‘PERSONALIZE YOUR PLATE’… THIS YEAR’S THEME FOR NATIONAL NUTRITION MONTH.
March is National Nutrition Month. Each year the Academy of Nutrition and Dietetics (AND) launches a campaign to promote healthy eating. The theme for 2021, Personalize Your Plate, is aimed at meeting your individual goals and needs. Everyone is unique, and each of us has different work, and lifestyle schedules, as well as cultural preferences. Some of us are not only working from home but also trying to manage toddlers or help children with remote learning. As a result, our routines are different and schedules have changed. Many of us find we’re snacking more and have less time to cook. Consequently, finding a way to personalize our plate is needed now more than ever.
NUTRITION IS NOT ONE-SIZE-FITS-ALL
Nutrition is not one-size-fits-all, however, when we personalize our plate some things should remain consistent:
-Incorporate foods from all nutrient groups. Include carbohydrates, protein, and fat in your diet.
-Drink plenty of fluids to stay hydrated.
-Follow basic food safety.
-Keep healthy snacks and ingredients on hand.
-Take time to enjoy your food.
7 TIPS TO PERSONALIZE YOUR PLATE
1. DON’T SKIP BREAKFAST.We have long been advised that breakfast is the most important meal of the day. It breaks-the-fast and gets the day started. Research suggests that skipping breakfast may influence energy expenditure and reduce endurance.
Evidence also supports that eating breakfast daily may improve cognitive function, and result in better school performance and attendance by children.
In an observational study, children and adolescents who skipped breakfast were 43% more likely to develop obesity.
Even if you are rushed in the morning, start with a healthy breakfast. Some quick fixes include instant oatmeal, low-fat yogurt, or fruit and whole-grain cereal. Or make a smoothie with fruit or veggies and low-fat milk. Don’t be afraid to eat non-breakfast foods. Include leftovers from last night’s dinner on some busy mornings.
2. KEEP HEALTHY SNACKS AVAILABLE.
Snacking can play an important role in contributing to the nutrient content of your diet. In other words, snacking on almonds and walnuts provide vitamin E, healthy antioxidants, and fiber. Excess snacking or poor snack choices, however, can lead to unwanted weight gain. Keep portions moderate and avoid mindless eating, or snacking without thinking about it.
Keep snacks healthy. Despite your schedule, simply stocking up on bags of baby carrots, or celery sticks can serve as easy-to-grab snacks and smart between-meal munchies. Other ideas include cherry tomatoes, cucumber slices, or sugar snap peas. Choose hummus in place of high- fat dips. Lightly buttered popcorn, apple slices, grapes, and clementines are other good and easy-to-eat choices.
3. SIMPLIFY MEAL PLANNING BY MAKING A WEEKLY MENU AND GROCERY LIST.
Planning your meals ahead of time allows you to ensure a more balanced menu and include all nutrient groups. It also encourages you to try new recipes and different foods.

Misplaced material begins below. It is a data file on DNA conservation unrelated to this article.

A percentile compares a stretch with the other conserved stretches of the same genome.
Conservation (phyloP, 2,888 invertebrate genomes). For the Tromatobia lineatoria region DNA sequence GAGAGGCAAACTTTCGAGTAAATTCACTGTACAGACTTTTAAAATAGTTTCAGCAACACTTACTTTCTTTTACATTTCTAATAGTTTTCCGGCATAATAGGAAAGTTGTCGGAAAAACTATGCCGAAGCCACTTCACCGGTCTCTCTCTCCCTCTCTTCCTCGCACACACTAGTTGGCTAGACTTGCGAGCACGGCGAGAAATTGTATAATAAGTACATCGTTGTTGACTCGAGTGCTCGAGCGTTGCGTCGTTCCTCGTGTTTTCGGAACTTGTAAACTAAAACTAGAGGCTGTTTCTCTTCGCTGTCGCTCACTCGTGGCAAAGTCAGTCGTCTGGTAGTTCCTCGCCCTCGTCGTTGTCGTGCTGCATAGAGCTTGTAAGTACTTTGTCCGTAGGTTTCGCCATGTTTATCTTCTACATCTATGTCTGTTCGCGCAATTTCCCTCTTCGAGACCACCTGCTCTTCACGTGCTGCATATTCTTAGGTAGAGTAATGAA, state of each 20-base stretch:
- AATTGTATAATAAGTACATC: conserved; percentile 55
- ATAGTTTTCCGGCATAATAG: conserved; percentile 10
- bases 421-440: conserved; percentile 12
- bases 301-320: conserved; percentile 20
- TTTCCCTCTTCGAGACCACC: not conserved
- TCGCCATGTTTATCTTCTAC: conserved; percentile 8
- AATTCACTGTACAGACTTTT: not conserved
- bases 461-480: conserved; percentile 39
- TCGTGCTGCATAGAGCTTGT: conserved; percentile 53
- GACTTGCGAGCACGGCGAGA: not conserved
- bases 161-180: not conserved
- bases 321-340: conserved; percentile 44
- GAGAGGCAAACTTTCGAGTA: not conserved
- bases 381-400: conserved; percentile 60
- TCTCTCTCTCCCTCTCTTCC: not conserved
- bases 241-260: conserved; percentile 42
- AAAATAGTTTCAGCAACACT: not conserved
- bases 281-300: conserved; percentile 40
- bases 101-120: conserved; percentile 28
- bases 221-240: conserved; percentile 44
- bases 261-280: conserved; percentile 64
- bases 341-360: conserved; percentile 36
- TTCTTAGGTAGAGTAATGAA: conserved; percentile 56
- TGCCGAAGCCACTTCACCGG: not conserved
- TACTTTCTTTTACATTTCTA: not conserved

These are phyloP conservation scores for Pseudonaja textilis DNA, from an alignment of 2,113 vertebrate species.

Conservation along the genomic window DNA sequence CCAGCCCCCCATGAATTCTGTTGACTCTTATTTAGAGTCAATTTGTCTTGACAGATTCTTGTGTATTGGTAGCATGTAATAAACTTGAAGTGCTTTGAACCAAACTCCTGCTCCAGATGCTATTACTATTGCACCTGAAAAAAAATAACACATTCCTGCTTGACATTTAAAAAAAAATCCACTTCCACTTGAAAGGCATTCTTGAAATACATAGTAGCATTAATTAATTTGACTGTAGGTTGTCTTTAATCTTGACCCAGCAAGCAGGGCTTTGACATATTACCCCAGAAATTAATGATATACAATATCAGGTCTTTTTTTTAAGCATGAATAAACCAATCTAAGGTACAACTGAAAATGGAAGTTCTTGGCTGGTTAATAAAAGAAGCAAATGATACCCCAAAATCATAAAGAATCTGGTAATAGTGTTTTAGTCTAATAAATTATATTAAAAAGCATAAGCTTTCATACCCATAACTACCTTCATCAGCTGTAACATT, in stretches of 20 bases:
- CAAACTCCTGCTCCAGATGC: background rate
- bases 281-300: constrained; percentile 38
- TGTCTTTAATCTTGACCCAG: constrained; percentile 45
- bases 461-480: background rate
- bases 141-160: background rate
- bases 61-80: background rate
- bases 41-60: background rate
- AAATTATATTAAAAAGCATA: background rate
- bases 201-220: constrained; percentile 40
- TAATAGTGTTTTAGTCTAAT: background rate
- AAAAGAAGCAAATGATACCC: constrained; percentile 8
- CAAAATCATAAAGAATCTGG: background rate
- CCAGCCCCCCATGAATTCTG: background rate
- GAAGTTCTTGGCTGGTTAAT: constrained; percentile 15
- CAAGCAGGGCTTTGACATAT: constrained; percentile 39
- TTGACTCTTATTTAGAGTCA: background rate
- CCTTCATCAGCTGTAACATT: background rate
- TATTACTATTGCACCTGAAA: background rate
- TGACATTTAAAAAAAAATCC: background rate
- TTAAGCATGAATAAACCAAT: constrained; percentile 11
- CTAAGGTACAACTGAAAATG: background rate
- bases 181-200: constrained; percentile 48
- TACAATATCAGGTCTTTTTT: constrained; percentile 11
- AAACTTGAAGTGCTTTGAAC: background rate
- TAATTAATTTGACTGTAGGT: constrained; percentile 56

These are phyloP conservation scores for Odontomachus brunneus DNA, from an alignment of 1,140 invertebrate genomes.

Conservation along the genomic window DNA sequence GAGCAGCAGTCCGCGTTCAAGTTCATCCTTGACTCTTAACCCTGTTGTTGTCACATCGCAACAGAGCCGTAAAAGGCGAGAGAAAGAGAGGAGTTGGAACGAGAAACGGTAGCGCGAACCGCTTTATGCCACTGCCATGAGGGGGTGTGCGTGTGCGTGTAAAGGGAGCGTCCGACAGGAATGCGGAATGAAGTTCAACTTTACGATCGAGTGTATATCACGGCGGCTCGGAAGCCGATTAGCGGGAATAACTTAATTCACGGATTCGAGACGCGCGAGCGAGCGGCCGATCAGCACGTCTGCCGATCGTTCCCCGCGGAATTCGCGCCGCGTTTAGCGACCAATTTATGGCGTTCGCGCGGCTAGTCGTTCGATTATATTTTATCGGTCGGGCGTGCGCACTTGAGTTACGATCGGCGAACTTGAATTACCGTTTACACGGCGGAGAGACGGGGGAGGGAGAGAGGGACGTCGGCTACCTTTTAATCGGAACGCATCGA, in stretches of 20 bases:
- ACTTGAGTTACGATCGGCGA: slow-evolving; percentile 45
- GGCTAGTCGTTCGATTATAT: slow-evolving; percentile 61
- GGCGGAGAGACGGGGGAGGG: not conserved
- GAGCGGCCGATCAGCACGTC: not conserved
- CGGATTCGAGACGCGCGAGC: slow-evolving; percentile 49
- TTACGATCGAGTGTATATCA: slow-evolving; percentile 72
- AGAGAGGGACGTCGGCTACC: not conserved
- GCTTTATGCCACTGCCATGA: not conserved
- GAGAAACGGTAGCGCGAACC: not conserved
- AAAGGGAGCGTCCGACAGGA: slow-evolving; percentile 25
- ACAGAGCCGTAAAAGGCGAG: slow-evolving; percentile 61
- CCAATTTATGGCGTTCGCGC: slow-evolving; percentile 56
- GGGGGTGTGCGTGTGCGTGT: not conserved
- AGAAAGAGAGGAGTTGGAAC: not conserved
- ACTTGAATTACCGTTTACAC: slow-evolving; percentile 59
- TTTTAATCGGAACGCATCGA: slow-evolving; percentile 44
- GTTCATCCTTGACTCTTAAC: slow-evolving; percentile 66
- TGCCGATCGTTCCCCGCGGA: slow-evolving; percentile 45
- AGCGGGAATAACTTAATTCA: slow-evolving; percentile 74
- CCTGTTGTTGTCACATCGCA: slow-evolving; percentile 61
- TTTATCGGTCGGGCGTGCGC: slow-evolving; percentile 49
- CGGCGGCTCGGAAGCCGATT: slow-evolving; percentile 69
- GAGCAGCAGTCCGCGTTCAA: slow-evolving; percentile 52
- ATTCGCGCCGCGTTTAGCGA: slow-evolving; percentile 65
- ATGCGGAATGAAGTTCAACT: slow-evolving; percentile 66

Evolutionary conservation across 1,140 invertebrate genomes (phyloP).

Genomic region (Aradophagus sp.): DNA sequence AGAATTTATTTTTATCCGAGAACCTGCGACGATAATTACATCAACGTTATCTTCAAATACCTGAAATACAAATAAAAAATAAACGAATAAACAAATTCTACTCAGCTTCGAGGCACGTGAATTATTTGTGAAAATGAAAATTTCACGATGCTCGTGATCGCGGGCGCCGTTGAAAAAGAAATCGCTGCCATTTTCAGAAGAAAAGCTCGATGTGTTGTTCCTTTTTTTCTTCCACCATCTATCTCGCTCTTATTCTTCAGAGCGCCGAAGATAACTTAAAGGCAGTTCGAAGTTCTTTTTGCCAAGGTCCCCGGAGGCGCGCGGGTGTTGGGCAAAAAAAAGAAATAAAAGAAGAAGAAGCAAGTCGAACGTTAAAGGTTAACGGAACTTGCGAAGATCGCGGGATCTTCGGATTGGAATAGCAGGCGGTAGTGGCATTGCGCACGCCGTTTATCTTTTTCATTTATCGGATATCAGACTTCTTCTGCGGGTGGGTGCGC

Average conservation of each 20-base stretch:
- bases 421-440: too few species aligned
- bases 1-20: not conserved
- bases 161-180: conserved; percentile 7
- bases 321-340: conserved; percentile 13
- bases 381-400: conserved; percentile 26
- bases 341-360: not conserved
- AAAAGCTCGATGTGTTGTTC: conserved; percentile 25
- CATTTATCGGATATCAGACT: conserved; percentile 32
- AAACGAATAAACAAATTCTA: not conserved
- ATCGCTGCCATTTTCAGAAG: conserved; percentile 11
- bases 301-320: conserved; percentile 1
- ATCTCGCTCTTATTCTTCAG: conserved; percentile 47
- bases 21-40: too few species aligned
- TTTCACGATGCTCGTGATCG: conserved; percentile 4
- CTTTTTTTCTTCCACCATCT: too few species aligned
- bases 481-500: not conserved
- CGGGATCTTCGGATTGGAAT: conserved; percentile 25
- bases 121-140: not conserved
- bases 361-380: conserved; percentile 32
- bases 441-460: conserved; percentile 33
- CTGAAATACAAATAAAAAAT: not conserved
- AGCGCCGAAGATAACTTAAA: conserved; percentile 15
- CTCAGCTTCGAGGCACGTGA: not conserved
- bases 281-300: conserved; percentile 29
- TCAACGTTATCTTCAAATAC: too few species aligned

Having a planned menu allows for fewer trips to the grocery store, saving both time and money. With all the ingredients on hand, meal prep is easier and less stressful and helps to avoid last-minute decisions to get unhealthy take-out or fast food. Including the kids in meal planning is also a good way to promote good nutrition and encourage acceptance of a balanced diet.
4. DRINK PLENTY OF FLUIDS.
Hydration is so important for all of our bodily functions. We must take in adequate amounts to offset that which is lost naturally through our skin, urine, and breathing.
Water is the best choice. Make it more appealing by flavoring it with fruit slices. Fill a pitcher to keep in the refrigerator making it easily available. Avoid buying sugary drinks and sodas.
If you nd drinking water is difficult to do, spread it out. Keep a glass of water by your computer or a bottle in your car to sip from it throughout the day. Make it a point to have a drink with each meal and snack.
Drinking 8 ounces of water, 8 times per day is the gold standard and adequate for most healthy adults. However, exceptions such as strenuous exercise and warm weather can increase our needs. Additionally, some health conditions may decrease our needs. Check with your health professional if you are unsure.
5. FOLLOW BASIC FOOD SAFETY
Anyone can get food poisoning. This can be the result of improperly cared for food items or germs from unwashed hands. Follow these Center for Disease Control (CDC) guidelines to keep food safe and reduce your risk of illness.
-Avoid eating raw or undercooked foods.
-Always wash your hands before and after preparing food.
-Wash all fruits and vegetables before eating them.
-Use a separate plate for raw and cooked meat and a separate cutting board for meat and vegetables.
-Don’t eat raw batter or cookie dough.
-Always thaw food in the refrigerator or under cold running water.
-Refrigerate leftovers as soon as possible.
6. AVOID MINDLESS EATING
No matter what your schedule is, take time to enjoy your food. Avoid eating at your computer or standing at the sink. This mindless eating often leads to overeating. Putting aside even 10 minutes to sit and enjoy your meal can leave you feeling full and more satisfied. It also gives you a chance to change your focus away from your work, relieving stress and providing a needed mental break.
7. CONSULT A REGISTERED DIETITIAN TO HELP ‘PERSONALIZE YOUR PLATE’.
Whether you want to lose weight, improve your health, or manage a new illness, why not consult an expert!
Our experienced Registered Dietitians can help personalize your plate with a diet plan or new way of eating, that’s easy to follow and fits your schedule and lifestyle. They are ready to meet with you virtually via telehealth.
Some of our services are covered by insurance. Call today to nd out how our clinicians can help meet all your nutrition needs. Phone number: (240) 449-3094